England needed a bold vision on devolution – the Government failed to deliver
By combining devolution with localism, Labour would address the funding crisis facing councils and rebuild our struggling communities, writes Jim McMahon MP
Devolution built on weak foundations is not the answer. Any new settlement must be inclusive and have a clear offer for every city, town, village and coastal community across England, and in doing so must respect local identity and belonging. Devolution hand-in-hand with localism provides a real opportunity; it’s a shame it was missed.
A decade of austerity has hit local government hard. More than 800,000 staff have been lost while demand for its range of services has rocketed. Cries for the social care crisis to be resolved have been largely ignored, with even further burdens placed on hard-pressed council tax payers.
Housing is in crisis with a desperate lack of affordable homes, while the private rented sector takes advantage of weak regulation and lack of choice for tenants. Neighbourhood services have been stripped to the bone with the impact felt in almost every community, particularly in youth services.
And this context is important because these are the foundations any devolved settlement in England will be placed on. To build up we must address the funding crisis which has hit the heart of our communities.
Councils need more funding, and they have been let down. But they have also been failed on the need to fundamentally reform local government funding, including council tax which is the most regressive direct tax in the system, and business rates which have undermined the future of our high streets as well as important community anchors such as pubs, banks and Post Offices.
We must also raise our ambition. While the Queen’s Speech promised to “level up” sub-regional devolution, it is self-evident that even the most advanced devolution deals in London or Greater Manchester sit in the shadow of many other city regions around the world.
If all that’s on offer is a shallow devolution settlement with the levers of powers still sitting in Whitehall, we have missed an opportunity to address the outstanding question of England and its future as a devolved nation.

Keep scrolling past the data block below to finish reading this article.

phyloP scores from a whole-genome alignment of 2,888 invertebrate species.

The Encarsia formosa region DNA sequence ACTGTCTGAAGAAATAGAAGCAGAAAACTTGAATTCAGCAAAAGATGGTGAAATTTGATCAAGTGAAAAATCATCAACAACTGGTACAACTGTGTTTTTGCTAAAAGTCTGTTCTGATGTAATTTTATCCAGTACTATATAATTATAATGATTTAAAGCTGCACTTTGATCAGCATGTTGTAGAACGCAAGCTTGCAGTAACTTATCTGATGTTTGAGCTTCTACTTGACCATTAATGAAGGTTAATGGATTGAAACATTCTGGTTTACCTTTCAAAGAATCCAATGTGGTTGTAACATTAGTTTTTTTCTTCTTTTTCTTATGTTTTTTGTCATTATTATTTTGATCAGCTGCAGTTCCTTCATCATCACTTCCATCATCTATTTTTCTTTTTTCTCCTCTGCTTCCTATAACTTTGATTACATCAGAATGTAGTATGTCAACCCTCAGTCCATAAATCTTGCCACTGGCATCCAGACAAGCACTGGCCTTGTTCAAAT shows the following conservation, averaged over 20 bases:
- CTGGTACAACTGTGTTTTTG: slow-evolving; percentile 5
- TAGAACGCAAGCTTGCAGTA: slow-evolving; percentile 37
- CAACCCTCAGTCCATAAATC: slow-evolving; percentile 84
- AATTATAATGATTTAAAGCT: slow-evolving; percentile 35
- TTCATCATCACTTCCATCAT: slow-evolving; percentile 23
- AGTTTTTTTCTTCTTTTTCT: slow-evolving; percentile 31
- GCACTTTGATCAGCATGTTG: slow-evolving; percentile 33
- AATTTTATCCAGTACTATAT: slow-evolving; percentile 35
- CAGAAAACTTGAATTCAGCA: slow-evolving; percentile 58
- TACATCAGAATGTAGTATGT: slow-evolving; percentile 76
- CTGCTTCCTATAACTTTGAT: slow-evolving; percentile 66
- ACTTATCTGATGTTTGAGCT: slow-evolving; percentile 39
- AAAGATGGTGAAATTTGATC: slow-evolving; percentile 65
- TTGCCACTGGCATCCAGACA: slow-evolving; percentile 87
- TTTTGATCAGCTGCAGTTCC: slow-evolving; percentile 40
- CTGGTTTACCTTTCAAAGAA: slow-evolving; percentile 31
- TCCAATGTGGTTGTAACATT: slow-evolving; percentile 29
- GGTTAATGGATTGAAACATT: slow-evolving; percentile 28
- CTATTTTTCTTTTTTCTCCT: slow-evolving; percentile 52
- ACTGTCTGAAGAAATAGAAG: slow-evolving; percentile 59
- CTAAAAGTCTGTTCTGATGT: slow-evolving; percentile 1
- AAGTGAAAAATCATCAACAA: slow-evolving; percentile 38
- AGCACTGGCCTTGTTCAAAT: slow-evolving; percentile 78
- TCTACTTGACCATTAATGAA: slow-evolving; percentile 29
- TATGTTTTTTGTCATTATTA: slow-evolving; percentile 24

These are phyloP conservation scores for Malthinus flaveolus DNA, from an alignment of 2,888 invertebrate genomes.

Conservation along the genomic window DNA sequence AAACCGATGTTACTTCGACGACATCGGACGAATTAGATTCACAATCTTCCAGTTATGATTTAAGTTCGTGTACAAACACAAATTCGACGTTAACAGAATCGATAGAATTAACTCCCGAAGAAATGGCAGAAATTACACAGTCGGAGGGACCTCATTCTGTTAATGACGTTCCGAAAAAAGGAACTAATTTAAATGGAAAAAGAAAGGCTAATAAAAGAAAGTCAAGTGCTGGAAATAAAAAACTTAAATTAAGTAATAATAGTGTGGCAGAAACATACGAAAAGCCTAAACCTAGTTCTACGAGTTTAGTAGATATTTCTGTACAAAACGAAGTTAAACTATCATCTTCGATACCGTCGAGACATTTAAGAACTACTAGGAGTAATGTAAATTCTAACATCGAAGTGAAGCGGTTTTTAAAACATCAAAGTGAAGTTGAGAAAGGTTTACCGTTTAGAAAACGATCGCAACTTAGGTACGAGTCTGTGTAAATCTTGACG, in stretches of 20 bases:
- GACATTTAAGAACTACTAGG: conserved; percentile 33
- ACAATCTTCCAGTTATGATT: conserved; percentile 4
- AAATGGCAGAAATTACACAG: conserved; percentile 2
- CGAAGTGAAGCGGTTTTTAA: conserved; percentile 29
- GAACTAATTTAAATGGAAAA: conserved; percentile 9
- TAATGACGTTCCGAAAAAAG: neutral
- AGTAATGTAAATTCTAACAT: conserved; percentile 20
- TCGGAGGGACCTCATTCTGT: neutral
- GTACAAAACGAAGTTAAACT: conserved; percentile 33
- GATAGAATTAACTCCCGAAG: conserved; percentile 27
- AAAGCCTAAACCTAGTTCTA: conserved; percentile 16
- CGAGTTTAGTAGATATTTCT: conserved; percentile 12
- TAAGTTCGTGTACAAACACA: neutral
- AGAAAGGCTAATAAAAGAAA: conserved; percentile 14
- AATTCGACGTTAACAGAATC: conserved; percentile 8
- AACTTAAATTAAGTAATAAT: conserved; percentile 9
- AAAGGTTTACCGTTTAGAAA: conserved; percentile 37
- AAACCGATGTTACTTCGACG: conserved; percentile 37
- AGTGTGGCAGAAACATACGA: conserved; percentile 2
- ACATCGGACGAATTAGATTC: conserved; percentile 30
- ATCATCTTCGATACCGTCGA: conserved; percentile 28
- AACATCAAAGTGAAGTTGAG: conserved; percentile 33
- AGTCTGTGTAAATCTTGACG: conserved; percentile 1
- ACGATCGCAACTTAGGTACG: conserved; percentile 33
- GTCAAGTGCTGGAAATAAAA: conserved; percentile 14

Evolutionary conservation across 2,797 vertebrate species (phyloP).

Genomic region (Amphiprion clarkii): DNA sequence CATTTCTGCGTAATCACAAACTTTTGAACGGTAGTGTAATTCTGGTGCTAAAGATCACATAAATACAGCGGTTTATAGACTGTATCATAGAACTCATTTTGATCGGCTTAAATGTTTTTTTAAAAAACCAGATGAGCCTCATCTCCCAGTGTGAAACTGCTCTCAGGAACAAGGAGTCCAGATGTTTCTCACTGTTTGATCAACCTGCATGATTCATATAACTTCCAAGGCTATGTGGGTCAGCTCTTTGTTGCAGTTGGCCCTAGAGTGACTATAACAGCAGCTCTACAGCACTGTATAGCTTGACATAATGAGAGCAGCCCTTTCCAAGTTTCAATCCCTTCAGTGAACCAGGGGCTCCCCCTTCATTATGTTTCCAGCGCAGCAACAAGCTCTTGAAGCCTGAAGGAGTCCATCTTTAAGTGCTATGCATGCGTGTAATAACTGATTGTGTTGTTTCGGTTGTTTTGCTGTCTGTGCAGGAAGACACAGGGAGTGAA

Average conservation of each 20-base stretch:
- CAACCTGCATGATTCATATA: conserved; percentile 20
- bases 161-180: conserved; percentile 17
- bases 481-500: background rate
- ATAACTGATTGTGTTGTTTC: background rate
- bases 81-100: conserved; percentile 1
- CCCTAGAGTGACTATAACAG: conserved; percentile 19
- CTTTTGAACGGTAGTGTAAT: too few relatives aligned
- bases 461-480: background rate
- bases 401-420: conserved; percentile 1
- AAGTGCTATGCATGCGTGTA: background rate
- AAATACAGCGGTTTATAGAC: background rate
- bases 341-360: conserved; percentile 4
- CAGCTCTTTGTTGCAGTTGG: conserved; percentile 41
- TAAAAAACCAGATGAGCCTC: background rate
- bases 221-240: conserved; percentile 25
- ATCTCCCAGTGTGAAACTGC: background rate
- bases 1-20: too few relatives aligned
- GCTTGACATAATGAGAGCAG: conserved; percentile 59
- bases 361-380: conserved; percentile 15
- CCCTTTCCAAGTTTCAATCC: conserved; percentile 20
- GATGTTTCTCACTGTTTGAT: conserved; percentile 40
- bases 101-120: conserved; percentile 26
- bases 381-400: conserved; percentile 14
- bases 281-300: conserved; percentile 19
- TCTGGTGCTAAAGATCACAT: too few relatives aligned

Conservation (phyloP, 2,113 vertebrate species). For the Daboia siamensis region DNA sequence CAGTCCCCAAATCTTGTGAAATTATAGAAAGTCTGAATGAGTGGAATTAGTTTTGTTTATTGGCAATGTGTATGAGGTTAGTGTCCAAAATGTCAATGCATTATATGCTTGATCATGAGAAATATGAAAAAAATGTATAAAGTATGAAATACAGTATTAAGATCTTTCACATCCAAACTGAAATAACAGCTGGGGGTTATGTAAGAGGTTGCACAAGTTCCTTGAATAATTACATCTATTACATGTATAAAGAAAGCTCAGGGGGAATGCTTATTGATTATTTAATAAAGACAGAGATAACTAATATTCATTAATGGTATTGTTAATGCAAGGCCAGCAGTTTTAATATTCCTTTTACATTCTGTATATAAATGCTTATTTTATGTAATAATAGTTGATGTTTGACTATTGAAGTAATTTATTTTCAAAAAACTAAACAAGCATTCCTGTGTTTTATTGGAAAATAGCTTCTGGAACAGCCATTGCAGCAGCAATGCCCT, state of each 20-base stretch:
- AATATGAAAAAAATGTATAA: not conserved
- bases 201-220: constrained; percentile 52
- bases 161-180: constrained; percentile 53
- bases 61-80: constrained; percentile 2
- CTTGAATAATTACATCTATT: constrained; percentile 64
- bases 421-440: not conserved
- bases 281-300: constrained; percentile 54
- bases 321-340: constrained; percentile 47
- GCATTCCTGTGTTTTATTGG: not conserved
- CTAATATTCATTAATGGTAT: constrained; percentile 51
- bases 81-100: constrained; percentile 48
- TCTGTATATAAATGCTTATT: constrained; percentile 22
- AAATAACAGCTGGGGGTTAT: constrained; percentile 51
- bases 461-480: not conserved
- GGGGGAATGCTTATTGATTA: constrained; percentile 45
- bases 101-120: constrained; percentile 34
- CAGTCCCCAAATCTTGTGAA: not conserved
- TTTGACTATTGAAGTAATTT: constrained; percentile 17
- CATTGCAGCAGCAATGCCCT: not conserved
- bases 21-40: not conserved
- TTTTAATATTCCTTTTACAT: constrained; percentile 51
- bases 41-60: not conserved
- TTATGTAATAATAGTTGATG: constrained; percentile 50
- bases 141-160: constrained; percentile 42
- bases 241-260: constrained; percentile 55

We should be ambitious and recognise the importance of regional development, strategic planning and the overdue need to deliver on the promise of creating the Northern Powerhouse and Midlands Engine.
That immediately focuses attention on the investment imbalance in England, with the lion’s share of funding still directed to London and the south-east while the rest fight for what’s left.
This must be addressed through increased infrastructure funding and investment to rebuild local economies, including with the expansion of the cooperative economy.
And so, it’s right to ask what would Labour do differently? First, hardwire a devolution-first principle for local government.
We see huge advantage in communities being given a greater say over the future of the places where they live, and the public services delivered in their name. We would bring together public services in a single community plan which draws together resources to meet the priorities of local people.
We also believe councils should have oversight on all public spending in their area, so our commitment to local public accounts committees remains firm.
We would encourage more active ways for the public to become involved, including participatory budgeting, citizens’ assemblies and valuing the role of our councillors as frontline community convenors working together with civil society, businesses and public service providers.
There is a need to see power passed down, but there is also a need to review accountability at a local level. For instance in CCGs, LEPs and the fragmented education system which sees academies and free schools being largely unaccountable, some removing local governing body representation completely.
And as we build up, we will assess the most appropriate level of accountability. By working together in our sub-regions, our councils have pooled resources, reformed public services and been able to attract new powers over health and adult skills, but much more can and should be devolved.
We needed a revolution, but the offer was at best basic administration.
Jim McMahon is Labour Co-op MP for Oldham West & Royton and shadow minister for local government devolution
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